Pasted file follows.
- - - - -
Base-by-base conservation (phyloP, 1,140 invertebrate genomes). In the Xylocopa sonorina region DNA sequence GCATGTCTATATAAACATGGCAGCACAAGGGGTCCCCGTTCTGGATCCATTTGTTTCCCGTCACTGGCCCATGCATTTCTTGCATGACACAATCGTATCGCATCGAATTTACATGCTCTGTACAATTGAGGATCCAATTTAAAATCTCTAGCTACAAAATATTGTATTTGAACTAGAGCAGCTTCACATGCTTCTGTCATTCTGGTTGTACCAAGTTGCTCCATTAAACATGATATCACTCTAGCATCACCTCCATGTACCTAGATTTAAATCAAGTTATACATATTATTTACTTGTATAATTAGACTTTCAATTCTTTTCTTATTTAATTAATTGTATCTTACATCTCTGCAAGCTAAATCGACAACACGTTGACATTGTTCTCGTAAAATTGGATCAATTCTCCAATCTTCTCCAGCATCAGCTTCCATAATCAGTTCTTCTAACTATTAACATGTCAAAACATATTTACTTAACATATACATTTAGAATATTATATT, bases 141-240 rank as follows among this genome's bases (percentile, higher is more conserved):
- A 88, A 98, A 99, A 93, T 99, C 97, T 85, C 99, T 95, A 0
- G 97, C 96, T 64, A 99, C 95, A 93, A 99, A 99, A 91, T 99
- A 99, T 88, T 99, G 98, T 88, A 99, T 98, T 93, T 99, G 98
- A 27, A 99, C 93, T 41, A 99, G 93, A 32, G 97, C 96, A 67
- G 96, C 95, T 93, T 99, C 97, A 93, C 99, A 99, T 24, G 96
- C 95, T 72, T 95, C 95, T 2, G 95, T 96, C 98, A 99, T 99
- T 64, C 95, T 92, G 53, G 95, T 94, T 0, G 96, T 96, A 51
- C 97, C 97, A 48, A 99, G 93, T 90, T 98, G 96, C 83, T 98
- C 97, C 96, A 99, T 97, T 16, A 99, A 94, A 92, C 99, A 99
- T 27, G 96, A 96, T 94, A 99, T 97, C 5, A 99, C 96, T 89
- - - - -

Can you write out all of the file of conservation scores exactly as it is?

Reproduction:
Base-by-base conservation (phyloP, 1,140 invertebrate genomes). In the Xylocopa sonorina region DNA sequence GCATGTCTATATAAACATGGCAGCACAAGGGGTCCCCGTTCTGGATCCATTTGTTTCCCGTCACTGGCCCATGCATTTCTTGCATGACACAATCGTATCGCATCGAATTTACATGCTCTGTACAATTGAGGATCCAATTTAAAATCTCTAGCTACAAAATATTGTATTTGAACTAGAGCAGCTTCACATGCTTCTGTCATTCTGGTTGTACCAAGTTGCTCCATTAAACATGATATCACTCTAGCATCACCTCCATGTACCTAGATTTAAATCAAGTTATACATATTATTTACTTGTATAATTAGACTTTCAATTCTTTTCTTATTTAATTAATTGTATCTTACATCTCTGCAAGCTAAATCGACAACACGTTGACATTGTTCTCGTAAAATTGGATCAATTCTCCAATCTTCTCCAGCATCAGCTTCCATAATCAGTTCTTCTAACTATTAACATGTCAAAACATATTTACTTAACATATACATTTAGAATATTATATT, bases 141-240 rank as follows among this genome's bases (percentile, higher is more conserved):
- A 88, A 98, A 99, A 93, T 99, C 97, T 85, C 99, T 95, A 0
- G 97, C 96, T 64, A 99, C 95, A 93, A 99, A 99, A 91, T 99
- A 99, T 88, T 99, G 98, T 88, A 99, T 98, T 93, T 99, G 98
- A 27, A 99, C 93, T 41, A 99, G 93, A 32, G 97, C 96, A 67
- G 96, C 95, T 93, T 99, C 97, A 93, C 99, A 99, T 24, G 96
- C 95, T 72, T 95, C 95, T 2, G 95, T 96, C 98, A 99, T 99
- T 64, C 95, T 92, G 53, G 95, T 94, T 0, G 96, T 96, A 51
- C 97, C 97, A 48, A 99, G 93, T 90, T 98, G 96, C 83, T 98
- C 97, C 96, A 99, T 97, T 16, A 99, A 94, A 92, C 99, A 99
- T 27, G 96, A 96, T 94, A 99, T 97, C 5, A 99, C 96, T 89